I first learned of the State of Flow when my son, Evan, discovered rock climbing as a freshman in college in Colorado. Knowing that I might find his new hobby rather terrifying, he sent an email describing his almost holy amazement over the encounter:
When I’m on the wall and my mind and body is telling me that I cannot go an inch higher, I go into a weird trance where every worldly problem and worry and stress literally cease to exist. Every fiber of my mind and body is connected to the rock and somehow I keep climbing higher. It’s a weird feeling, like the only thing that has, is, and will ever exist is the rock in front of me, there are zero distractions, and it’s an intense concentration I have never known before.
Evan’s climbing experience falls in step with psychologist Mihály Csikszentmihályi’s theory on happiness, creativity, and human fulfillment dubbed Flow or a “a state in which people are so involved in an activity that nothing else seems to matter; the experience is so enjoyable that people will continue to do it even at great cost, for the sheer sake of doing it.” Interestingly, the activity is less important than the state of mind elicited by doing it and can be prompted by any number of pastimes — Evan experiences Flow while rock climbing, I know the feeling when creating art and skiing, my daughter enjoys it during a long run and while practicing yoga, and my husband enters the state when immersed in a challenging procedure at work. He appears to be in the State of Flow while watching the Oregon Ducks trounce an opponent but I’m not sure that counts.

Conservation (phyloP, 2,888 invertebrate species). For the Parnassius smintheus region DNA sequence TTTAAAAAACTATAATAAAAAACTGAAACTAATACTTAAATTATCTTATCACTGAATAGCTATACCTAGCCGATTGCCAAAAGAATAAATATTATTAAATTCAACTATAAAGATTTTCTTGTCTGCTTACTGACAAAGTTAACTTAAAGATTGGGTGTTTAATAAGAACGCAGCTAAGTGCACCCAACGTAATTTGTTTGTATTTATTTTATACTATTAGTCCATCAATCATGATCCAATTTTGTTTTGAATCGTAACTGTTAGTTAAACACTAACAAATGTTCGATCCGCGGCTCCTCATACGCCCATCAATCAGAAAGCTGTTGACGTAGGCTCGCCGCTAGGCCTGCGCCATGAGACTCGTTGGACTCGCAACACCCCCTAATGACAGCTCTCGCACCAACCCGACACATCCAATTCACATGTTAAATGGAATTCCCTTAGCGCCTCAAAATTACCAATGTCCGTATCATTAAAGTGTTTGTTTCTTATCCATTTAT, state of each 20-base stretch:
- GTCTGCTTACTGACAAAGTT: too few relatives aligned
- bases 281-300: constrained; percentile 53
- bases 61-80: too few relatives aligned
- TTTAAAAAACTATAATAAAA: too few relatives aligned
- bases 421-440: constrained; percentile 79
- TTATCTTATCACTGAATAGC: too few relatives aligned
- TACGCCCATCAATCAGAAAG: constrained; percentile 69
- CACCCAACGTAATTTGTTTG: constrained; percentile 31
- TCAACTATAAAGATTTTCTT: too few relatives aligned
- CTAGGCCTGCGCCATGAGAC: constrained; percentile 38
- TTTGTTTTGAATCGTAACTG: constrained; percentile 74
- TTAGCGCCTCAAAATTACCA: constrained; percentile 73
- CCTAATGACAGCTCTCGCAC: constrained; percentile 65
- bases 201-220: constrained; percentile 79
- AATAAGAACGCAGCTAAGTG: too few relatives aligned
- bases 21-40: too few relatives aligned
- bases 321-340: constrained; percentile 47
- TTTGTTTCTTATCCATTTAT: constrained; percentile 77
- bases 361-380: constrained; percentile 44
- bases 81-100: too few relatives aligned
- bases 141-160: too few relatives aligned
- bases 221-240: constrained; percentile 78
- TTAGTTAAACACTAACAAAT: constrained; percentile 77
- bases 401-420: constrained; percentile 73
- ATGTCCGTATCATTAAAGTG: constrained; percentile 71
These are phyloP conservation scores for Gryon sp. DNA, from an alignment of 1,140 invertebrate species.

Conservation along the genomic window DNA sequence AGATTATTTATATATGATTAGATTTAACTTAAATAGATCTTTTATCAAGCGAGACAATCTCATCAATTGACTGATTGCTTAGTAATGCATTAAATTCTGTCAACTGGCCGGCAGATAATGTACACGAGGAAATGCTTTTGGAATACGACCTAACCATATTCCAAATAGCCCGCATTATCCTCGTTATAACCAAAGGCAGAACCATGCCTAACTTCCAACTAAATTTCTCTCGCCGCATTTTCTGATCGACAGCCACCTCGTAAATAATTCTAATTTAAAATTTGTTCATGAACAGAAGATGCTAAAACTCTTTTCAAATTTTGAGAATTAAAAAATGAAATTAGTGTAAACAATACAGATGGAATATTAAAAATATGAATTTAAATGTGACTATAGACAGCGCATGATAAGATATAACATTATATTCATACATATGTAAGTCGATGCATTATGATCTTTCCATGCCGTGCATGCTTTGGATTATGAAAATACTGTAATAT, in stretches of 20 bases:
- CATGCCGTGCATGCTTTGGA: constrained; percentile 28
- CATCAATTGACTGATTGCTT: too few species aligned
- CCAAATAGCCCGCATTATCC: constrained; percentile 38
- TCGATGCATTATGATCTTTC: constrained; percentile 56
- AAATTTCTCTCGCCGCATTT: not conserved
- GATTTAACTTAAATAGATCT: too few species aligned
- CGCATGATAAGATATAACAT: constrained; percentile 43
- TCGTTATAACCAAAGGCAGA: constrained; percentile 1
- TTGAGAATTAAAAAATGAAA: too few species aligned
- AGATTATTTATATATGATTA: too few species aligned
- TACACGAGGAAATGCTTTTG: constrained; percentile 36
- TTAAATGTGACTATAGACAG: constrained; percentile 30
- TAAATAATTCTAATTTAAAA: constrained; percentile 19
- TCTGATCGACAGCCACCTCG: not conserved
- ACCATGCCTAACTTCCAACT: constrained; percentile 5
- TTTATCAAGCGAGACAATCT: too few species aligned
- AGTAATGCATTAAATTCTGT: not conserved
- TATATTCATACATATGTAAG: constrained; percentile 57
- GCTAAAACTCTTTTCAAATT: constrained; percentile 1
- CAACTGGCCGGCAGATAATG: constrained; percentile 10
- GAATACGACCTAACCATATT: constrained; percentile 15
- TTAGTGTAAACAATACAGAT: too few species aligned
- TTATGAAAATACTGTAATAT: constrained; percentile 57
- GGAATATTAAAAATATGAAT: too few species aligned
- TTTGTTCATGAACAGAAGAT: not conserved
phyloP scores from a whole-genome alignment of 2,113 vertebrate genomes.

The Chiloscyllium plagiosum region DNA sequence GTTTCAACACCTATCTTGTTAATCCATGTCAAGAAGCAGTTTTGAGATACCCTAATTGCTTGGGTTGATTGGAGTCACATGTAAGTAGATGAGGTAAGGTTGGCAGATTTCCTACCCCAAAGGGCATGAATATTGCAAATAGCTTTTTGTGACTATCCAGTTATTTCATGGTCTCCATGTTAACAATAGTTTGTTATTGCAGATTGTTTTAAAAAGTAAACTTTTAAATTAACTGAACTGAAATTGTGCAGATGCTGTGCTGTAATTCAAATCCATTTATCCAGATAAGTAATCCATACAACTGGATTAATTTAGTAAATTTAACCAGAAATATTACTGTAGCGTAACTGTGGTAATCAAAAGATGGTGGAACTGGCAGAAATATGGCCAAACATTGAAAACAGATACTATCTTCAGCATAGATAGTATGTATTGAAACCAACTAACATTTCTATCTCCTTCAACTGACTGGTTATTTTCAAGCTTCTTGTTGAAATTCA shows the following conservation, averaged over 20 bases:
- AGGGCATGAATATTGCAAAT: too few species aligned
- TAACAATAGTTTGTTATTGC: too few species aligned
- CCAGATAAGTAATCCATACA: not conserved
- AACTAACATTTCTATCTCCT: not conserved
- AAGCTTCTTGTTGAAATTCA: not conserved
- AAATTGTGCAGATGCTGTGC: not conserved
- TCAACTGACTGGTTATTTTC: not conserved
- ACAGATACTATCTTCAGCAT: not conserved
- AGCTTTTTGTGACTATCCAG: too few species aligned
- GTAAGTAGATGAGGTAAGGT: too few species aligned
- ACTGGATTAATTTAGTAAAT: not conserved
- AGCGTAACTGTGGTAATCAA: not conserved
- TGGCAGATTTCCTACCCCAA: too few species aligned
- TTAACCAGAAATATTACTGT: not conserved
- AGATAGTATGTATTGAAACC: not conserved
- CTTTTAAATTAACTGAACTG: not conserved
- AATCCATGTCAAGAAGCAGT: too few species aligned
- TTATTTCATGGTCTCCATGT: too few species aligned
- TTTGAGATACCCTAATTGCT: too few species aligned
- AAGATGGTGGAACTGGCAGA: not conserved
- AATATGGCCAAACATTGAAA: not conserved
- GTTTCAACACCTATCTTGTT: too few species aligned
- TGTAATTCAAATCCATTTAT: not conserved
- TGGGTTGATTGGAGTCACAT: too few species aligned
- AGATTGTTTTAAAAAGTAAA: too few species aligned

Blogger Leo Babauta explains that when you encounter the State of Flow you are “completely focused on the task at hand; forget about yourself, about others, about the world around you; lose track of time; feel happy and in control; and become creative and productive.” Count yourself one of the fortunate few if your job kindles this enviable state, but too many people watch the clock until quittin’ time. ReimagineArt Mobile Art Studio to the rescue!
ReimagineArt’s thoughtfully designed art activities for the workplace expediently draw overtaxed or disengaged minds into the rejuvenating State of Flow by attuning our instruction and your art experience to approximate Csikszentmihályi‘s nine essentials for reaching the “mindful challenge” of Flow:
- There are clear goals every step of the way.
- There is immediate feedback to one’s actions.
- There is a balance between challenges and skills.
- Action and awareness are merged.
- Distractions are excluded from consciousness.
- There is no worry of failure.
- Self-consciousness disappears.
- The sense of time becomes distorted.
- The activity becomes an end in itself.
Treating your mind and body to this kind of break from the demands and challenges of work refreshes and recalibrates. Going to the State of Flow with your professional team or group of co-workers generates authentic connectivity that deepens relationships, increases understanding and appreciation for the ways and contributions of others, and brings pleasure back to work. See for yourself – you’ll become hooked on art as a conduit to the transportive State of Flow.
For more, go to Psychology Today and read Steven Kotler’s “Flow States and Creativity.” https://www.psychologytoday.com/blog/the-playing-field/201402/flow-states-and-creativity
Babauta, Leo. “9 Steps to Achieving Flow (and Happiness) in Your Work.” Zen Habits RSS. 29 Jan. 2008. Web. 6 Jan. 2016.
Csikszentmihályi, Mihály. Flow: The Psychology of Optimal Experience. New York: Harper & Row, 1990. Print.